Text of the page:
¹ If implemented that way, then pub fn clone_unpinning(this: &Pin<Self>) -> Self { … } can also be implemented. However, if T: Clone, then it's likely that T is also Unpin, which makes pinning pretty much useless.
See the end of this post for a more useful implementation that can clone meaningfully pinned instances also.

Which functions require Pin<&T>?

How Pin<&T> and Pin<&mut T> are used varies, but there are three broad categories most cases fall into:

Avoiding reference-counting

If smart pointers to an instance are copied often but accessed rarely, and references cannot be used because their lifetime can't be constrained statically, then it makes sense to shift the runtime cost from cloning the pointers into a validity check on access instead. The smart pointers are replaced by copiable handles, in this case.

How do the handles know when their target has disappeared? Pinning a T asserts that <T as Drop>::drop will run for that particular instance, so there will be an opportunity to notify a longer-lived registry.

This also enables use cases where the handles cannot be dropped explicitly, like if they are stored directly by an arena allocator like bumpalo. You can see an example of this pattern in my crate lignin, which supports (V)DOM callbacks this way.

Embedding externally-managed data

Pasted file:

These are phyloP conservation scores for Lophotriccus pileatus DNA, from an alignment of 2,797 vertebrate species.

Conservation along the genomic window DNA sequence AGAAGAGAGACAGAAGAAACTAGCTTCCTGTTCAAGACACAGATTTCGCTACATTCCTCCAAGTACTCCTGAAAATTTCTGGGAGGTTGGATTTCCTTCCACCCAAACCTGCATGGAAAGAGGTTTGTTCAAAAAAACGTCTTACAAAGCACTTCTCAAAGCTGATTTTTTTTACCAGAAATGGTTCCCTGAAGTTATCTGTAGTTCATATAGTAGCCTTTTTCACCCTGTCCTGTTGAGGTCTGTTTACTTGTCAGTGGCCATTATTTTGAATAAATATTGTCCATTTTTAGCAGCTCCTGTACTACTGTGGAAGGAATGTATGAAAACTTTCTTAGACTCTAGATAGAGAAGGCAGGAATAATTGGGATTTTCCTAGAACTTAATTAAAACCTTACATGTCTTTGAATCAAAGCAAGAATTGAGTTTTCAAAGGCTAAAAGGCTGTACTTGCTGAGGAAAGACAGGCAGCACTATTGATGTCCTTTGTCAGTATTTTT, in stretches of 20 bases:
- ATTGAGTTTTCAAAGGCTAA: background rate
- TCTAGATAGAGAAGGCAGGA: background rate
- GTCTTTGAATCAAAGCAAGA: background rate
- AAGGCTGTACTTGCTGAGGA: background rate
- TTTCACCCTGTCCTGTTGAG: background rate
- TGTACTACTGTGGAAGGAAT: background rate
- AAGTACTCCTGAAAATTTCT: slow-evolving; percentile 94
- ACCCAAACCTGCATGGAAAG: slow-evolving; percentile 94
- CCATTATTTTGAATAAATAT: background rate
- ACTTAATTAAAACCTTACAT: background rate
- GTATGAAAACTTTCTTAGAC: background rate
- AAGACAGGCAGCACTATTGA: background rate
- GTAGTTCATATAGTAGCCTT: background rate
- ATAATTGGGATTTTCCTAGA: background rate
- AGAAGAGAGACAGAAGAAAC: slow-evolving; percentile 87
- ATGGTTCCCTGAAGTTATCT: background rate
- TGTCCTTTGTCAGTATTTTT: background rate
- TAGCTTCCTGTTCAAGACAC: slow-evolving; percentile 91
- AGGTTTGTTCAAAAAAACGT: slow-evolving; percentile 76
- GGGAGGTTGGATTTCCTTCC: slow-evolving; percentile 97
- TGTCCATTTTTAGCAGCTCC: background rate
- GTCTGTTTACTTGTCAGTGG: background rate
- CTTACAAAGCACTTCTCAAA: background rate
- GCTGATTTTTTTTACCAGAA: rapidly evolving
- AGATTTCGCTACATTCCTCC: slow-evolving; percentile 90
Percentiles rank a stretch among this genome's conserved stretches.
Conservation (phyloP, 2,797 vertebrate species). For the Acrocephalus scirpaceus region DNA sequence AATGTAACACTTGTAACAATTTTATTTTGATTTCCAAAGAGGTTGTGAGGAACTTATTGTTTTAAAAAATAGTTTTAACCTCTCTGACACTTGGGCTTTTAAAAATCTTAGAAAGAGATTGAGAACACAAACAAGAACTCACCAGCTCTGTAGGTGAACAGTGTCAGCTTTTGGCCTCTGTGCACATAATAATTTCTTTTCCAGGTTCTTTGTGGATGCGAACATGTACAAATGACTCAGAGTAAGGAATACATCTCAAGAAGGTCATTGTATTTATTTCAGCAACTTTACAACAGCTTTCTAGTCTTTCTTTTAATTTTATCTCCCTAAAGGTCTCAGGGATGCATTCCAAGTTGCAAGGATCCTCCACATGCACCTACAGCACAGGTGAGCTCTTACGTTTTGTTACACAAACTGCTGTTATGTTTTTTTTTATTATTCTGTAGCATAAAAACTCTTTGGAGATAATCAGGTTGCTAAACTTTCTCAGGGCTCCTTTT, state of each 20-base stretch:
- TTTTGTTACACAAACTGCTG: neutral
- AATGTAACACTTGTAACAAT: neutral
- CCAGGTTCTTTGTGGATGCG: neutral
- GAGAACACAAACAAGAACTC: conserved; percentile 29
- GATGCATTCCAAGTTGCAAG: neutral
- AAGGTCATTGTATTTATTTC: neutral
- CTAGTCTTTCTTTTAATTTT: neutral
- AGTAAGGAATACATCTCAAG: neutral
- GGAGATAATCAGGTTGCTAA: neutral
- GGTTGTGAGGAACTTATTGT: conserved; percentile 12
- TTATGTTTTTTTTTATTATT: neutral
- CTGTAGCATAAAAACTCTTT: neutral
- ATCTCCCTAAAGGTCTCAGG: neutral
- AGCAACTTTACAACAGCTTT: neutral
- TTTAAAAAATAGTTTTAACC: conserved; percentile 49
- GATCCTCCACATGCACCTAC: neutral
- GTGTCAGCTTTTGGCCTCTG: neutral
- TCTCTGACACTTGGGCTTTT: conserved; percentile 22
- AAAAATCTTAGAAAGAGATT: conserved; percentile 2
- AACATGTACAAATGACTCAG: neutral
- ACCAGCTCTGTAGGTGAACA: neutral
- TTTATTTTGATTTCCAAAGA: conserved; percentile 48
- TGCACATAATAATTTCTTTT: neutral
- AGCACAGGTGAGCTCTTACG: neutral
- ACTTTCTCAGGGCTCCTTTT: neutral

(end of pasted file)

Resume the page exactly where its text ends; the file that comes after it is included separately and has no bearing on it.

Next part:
My crate tiptoe stores its smart pointers' reference counts directly inside the hosted value instances. Pinning allows them to still expose an exclusive reference as Pin<&mut T>.

You can read more about intrusive reference-counting and the heap-only pattern it enables in this earlier post:

Persisting self-references

Consider the following async block:

async {
    let a = "Hello, future!";
    let b = &a;
    yield_once().await;
    println!("{}", b);
}

This code creates an opaquely-typed Future instance that will, at least formally, contain a reference to another of its fields after it is polled for the first time.

The instance won't be externally borrowed anymore at that time, but moving it would break the private reference b to a, so Future::poll(…) requires self: Pin<&mut Self> as receiver.

This ensures that instances of impl Future will only enter such a state when they are already guaranteed not to be moved again. If an executor does need to move Futures, it can require Future + Unpin instead, which allows converting &mut _ to Pin<&mut _> on the fly.

Side note: Pinning is a huge deal for safe async performance! As even instances of eventually self-referential impl Futures start out unpinned, they are directly composable without workarounds like lifting their state onto the heap on demand. This results in less fragmentation, less unusual control flow and smaller code size (before inlining, at least) in the generated state machines, all of which makes it much easier to evaluate them quickly. (Or rather: It raises the ceiling for what an async runtime can reasonably achieve, as it won't be held back by generated code it has no control over. While a simple async runtime is fairly easy to write in Rust, great ones are schedulers that operate very "close to the metal" and as such are often strongly affected by hardware quirks. Their development is quite interesting to follow.)

Weakening non-moveability

For the final section of this post, let's take a step back and look at the initial pinning guarantee again.